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Op-ed: We can’t afford to be unpaid interns

Uncompensated graduate placements from the perspective of a pharmacy student
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CELENE CZARNOTA/THE VARSITY
CELENE CZARNOTA/THE VARSITY

Internships are an essential part of graduate education. They provide first-hand experience in the fields of work that students hope to enter. However, now more than ever, unpaid graduate placements hurt these students more than they help them.

As a fourth-year student in the Doctor of Pharmacy program at the Leslie Dan Faculty of Pharmacy, I know that students must perform 160 hours of unpaid placements at the end of both their first and second years. In their fourth year, students must perform 10 weeks of direct patient care in retail pharmacies — such as Shoppers Drug Mart or Rexall — 10 weeks of direct patient care in institutional settings like hospitals, and five weeks of direct patient care in any approved setting the student wishes. 

Additionally, the fourth year includes 10 weeks of “elective rotations,” which can either be involved in direct patient care or non-direct patient care. Unlike first to third year, the fourth year starts in May and is 12 months long and students are entitled to a 15 week study period.

Similar to other professional graduate school programs at the University of Toronto, these placements are unpaid and have been the source of discussion and controversy, particularly as annual tuition fees hover around $18,060 for domestic students plus an additional $1,416.36 in ancillary fees.

This does not include the costs of rent and transportation for students who need to live in downtown Toronto, where the average rent of a one-bedroom apartment is $1,922 per month. In addition to rent, grocery costs can vary from $40–$100 per week, or about $300 a month, and transportation costs can be around $128 for a monthly TTC metropass. 

While unpaid placements no doubt are helpful and immensely useful in providing a professional real world experience that cannot be replicated inside a classroom — which has been linked to positive labour market outcomes and job prospects — I cannot fathom the rationale of making it unpaid.

Firstly, while considering the aforementioned tuition and ancillary fees, as well as the loss of jobs caused by the COVID-19 pandemic, student debt is a concern. For example, in the National Graduates Survey released by Statistic Canada on August 25, many graduates from a professional degree — such as medicine, pharmacy, or dentistry — have student debt. The large proportion of student debt in these professional programs is attributed to the high cost of these programs.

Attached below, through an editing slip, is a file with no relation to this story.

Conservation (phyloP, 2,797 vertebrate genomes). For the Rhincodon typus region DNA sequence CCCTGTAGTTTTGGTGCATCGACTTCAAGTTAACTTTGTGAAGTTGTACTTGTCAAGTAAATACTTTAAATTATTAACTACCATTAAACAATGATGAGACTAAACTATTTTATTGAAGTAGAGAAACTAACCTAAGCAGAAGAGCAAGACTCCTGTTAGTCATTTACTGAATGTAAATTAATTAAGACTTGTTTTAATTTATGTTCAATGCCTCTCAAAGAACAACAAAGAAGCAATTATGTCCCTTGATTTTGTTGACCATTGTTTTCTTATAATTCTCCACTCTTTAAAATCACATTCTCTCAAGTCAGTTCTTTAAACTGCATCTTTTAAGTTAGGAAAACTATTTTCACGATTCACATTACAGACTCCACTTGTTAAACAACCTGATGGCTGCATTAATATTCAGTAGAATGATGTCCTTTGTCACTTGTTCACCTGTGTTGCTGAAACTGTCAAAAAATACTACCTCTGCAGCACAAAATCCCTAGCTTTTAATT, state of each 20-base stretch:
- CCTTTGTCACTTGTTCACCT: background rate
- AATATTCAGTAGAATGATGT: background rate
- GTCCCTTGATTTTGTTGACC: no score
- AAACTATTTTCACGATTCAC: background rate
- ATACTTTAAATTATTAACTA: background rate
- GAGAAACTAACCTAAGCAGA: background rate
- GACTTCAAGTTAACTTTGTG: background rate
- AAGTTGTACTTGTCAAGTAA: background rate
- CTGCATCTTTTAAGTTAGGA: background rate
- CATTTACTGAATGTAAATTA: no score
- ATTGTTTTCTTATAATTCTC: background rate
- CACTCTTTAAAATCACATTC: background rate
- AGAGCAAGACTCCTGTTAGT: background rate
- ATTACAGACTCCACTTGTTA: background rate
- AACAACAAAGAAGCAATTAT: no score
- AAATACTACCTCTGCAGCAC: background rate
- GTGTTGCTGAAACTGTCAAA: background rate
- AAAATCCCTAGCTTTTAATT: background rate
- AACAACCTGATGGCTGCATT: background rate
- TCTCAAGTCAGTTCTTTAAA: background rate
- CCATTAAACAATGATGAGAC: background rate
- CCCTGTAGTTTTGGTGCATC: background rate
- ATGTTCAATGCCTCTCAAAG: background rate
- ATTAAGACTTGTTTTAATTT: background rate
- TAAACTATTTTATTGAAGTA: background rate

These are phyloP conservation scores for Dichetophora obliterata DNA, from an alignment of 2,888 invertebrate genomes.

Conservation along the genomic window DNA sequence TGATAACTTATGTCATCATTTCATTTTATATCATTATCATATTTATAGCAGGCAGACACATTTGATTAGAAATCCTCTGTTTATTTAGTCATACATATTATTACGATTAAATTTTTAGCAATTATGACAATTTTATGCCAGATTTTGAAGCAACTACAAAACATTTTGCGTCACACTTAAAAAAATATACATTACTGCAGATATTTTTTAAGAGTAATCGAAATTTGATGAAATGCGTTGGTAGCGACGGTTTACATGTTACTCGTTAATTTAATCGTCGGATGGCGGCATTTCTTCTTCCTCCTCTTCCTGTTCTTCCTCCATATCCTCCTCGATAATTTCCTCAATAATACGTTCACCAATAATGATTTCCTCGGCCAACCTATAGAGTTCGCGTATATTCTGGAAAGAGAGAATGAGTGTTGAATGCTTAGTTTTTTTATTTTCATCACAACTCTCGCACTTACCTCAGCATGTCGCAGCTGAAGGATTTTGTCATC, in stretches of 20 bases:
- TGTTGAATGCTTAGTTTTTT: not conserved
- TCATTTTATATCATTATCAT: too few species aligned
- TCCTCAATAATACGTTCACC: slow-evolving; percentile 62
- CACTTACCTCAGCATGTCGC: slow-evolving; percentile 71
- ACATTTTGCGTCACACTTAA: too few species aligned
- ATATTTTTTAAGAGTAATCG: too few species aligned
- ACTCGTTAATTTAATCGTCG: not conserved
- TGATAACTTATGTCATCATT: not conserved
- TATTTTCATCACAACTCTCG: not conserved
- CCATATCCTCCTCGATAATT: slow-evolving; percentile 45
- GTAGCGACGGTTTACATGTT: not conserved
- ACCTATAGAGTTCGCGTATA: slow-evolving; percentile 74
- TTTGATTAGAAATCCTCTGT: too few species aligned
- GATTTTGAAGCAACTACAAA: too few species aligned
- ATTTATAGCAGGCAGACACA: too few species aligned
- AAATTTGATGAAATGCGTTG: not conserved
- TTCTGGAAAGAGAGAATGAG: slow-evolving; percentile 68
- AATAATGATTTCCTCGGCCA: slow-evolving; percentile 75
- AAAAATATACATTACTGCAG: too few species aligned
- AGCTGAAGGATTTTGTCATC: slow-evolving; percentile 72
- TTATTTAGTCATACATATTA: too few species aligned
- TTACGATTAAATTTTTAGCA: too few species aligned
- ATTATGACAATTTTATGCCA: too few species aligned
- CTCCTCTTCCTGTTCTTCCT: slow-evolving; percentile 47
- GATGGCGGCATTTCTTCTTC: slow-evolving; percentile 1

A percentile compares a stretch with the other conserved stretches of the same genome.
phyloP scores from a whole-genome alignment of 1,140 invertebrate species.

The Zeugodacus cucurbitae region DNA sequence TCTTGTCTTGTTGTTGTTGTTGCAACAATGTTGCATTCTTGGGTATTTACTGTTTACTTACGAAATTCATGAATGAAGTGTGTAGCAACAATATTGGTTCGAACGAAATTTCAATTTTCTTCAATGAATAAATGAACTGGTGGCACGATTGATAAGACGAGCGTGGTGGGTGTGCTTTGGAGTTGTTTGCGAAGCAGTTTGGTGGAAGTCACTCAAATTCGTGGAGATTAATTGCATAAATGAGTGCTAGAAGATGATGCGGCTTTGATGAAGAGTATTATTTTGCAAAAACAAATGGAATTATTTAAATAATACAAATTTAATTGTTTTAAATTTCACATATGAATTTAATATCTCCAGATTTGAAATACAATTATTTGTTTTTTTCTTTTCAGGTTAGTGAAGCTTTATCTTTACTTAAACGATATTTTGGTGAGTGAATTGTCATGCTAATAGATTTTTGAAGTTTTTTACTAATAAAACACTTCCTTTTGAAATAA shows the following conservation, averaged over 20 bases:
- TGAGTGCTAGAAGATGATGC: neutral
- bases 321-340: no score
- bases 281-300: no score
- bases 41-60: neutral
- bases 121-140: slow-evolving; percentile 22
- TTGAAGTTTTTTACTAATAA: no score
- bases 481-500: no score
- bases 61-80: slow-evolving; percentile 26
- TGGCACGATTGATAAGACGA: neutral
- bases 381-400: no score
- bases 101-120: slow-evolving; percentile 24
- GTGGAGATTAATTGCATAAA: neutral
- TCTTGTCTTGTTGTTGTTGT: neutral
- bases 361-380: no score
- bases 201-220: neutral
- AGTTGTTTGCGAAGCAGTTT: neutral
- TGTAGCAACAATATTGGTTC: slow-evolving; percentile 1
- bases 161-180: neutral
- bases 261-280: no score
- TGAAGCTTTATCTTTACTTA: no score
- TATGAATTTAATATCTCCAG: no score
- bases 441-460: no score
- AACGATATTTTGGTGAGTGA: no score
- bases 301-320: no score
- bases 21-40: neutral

Making the placements paid would provide some financial relief to these students. In the National Graduates Survey, results indicated that having a higher employment income, whether from regular jobs or paid internships, is associated with faster repayment of the debt. 

Not only can providing paid internships give students valuable opportunities to learn and apply the concepts they learn in their programs in the real world, but it also allows the student to have income that can be used to repay some debt. Having less debt means less delays in important life milestones, such as starting a family or home ownership.

Secondly, evidence from studies has shown that paid placements lead to better outcomes than unpaid placements. An International Labour Organization report on internships examined the effectiveness of internships’ ability to integrate people into the workplace, and it found that there is a positive relationship between paid internships or placements and number of hours worked. There is also a positive relationship between the number of hours worked and the seriousness of the placements.

Encouraging social media discussion could be one step forward in arguing for paid placements and their benefits. Think of it as another capital investment; it is crucial that the university expands to meet the growing demands from students, just as it would by building more buildings to house more students and providing them a space to socialize or study, it should provide financial support through paid placements. 

We may be in different professions and may conflict with each other, but in the end, we are all here to care for the patient or client.

 

William Nguyen is a fourth-year pharmacy student at the Leslie Dan Faculty of Pharmacy. He is also a member of the 2020–2021 Academic Board of the Governing Council.